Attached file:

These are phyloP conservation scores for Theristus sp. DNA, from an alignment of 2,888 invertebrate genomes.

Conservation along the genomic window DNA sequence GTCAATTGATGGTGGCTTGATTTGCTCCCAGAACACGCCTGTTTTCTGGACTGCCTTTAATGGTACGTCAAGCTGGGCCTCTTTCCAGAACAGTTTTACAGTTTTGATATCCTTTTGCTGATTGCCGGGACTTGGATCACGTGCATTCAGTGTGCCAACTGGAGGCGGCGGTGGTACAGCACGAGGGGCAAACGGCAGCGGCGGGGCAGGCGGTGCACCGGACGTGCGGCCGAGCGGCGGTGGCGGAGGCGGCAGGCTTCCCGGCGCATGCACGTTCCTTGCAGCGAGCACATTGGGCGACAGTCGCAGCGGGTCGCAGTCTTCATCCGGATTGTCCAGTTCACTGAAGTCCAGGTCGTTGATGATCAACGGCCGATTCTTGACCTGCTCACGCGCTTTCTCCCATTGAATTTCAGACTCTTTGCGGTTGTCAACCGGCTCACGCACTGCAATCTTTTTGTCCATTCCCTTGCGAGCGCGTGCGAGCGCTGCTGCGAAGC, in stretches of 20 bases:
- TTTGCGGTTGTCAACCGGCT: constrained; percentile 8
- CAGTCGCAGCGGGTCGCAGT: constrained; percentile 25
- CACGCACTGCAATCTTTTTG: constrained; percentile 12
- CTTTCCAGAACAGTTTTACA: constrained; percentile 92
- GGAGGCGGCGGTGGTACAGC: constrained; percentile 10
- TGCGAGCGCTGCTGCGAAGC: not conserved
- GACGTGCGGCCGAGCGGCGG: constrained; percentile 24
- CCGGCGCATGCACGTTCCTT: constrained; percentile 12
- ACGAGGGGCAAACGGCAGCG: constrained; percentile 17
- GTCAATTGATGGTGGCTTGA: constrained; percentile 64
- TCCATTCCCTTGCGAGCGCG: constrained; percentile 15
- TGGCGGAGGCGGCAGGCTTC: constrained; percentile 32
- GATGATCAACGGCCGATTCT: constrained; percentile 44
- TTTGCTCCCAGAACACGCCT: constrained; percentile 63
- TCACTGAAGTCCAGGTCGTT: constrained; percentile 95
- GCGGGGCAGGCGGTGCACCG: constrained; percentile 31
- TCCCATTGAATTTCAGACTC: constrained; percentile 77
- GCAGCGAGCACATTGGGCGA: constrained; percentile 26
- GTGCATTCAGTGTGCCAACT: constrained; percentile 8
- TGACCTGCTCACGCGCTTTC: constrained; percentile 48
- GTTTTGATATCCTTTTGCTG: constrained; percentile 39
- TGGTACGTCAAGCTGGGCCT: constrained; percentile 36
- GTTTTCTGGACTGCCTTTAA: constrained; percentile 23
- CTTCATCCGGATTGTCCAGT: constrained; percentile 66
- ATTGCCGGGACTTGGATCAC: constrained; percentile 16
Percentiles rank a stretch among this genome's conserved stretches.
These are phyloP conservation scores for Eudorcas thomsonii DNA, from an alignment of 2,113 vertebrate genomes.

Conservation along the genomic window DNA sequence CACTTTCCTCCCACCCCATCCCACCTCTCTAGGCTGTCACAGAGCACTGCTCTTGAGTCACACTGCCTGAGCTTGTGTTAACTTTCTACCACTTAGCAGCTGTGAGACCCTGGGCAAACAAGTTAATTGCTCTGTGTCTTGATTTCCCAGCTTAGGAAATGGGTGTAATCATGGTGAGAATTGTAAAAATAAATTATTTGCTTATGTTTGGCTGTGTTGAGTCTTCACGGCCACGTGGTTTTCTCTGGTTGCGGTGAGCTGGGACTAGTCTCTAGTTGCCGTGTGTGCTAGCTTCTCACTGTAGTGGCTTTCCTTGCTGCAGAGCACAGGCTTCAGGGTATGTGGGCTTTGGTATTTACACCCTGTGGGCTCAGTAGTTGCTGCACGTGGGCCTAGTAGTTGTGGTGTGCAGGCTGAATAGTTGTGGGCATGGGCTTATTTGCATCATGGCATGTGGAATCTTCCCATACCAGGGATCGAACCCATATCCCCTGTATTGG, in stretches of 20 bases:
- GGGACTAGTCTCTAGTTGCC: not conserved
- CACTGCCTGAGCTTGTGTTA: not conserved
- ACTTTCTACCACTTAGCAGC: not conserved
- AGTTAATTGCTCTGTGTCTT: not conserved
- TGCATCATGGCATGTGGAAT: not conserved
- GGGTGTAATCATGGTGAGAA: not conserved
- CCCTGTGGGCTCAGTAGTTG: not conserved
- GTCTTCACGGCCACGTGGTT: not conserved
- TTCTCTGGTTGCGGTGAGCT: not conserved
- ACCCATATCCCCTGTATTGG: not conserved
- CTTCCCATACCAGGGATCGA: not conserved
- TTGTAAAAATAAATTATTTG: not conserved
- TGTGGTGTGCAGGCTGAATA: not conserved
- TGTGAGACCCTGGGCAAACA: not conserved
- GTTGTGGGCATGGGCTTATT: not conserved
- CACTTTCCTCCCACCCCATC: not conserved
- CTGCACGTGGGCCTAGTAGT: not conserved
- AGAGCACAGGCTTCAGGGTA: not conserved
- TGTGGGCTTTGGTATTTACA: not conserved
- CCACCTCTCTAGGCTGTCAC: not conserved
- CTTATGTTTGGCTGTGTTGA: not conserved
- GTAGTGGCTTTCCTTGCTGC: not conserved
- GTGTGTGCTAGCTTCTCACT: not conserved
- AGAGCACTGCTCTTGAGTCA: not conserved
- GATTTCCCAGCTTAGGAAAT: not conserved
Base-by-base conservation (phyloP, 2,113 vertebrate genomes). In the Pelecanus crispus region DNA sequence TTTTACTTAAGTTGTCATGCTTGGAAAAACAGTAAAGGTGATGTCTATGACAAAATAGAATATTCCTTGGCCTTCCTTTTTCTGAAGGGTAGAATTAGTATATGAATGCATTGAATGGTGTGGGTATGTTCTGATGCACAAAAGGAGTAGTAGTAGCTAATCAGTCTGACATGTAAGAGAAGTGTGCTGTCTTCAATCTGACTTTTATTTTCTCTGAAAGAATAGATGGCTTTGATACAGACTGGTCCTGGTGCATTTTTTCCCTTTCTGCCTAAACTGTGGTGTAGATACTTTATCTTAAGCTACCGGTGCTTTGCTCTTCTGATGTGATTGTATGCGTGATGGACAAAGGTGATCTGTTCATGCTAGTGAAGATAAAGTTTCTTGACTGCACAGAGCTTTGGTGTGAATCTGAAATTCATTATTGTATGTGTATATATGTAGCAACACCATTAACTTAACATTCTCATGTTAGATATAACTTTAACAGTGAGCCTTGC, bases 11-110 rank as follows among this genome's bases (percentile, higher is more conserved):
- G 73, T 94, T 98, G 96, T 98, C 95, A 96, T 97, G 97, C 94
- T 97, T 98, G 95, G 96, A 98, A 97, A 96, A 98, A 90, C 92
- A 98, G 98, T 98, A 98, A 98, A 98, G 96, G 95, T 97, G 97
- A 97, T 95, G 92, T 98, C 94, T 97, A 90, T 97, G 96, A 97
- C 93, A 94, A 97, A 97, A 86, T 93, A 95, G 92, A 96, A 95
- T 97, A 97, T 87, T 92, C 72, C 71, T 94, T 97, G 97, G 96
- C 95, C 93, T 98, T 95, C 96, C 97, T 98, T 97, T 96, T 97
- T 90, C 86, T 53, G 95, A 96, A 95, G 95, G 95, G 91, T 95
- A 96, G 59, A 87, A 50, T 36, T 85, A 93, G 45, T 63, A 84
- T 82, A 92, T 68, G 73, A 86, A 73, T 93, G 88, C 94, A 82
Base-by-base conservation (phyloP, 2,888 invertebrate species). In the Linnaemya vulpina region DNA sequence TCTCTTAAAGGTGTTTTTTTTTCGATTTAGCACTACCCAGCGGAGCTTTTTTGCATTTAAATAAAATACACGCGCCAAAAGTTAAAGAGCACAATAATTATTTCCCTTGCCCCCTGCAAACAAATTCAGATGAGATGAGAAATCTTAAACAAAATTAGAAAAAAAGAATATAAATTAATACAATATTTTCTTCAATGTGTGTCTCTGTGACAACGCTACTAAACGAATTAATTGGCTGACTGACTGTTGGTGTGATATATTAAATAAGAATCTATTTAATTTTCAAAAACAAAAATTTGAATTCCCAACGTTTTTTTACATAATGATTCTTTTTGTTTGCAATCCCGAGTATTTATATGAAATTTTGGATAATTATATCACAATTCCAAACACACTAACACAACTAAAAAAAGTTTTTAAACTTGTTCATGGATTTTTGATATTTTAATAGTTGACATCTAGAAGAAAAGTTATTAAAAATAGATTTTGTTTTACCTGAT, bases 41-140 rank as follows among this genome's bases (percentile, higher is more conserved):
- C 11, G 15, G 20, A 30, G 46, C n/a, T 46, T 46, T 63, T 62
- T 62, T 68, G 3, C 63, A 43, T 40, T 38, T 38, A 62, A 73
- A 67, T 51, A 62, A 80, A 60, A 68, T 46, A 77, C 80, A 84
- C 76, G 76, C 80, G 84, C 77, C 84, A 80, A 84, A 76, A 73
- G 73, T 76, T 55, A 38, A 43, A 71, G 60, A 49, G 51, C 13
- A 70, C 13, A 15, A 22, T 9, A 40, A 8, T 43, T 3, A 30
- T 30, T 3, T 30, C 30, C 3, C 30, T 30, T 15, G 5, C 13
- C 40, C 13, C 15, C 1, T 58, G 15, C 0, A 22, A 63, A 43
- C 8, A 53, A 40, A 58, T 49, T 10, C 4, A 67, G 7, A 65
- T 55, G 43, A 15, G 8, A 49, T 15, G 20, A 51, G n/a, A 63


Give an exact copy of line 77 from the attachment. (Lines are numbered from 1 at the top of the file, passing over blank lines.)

- T 55, G 43, A 15, G 8, A 49, T 15, G 20, A 51, G n/a, A 63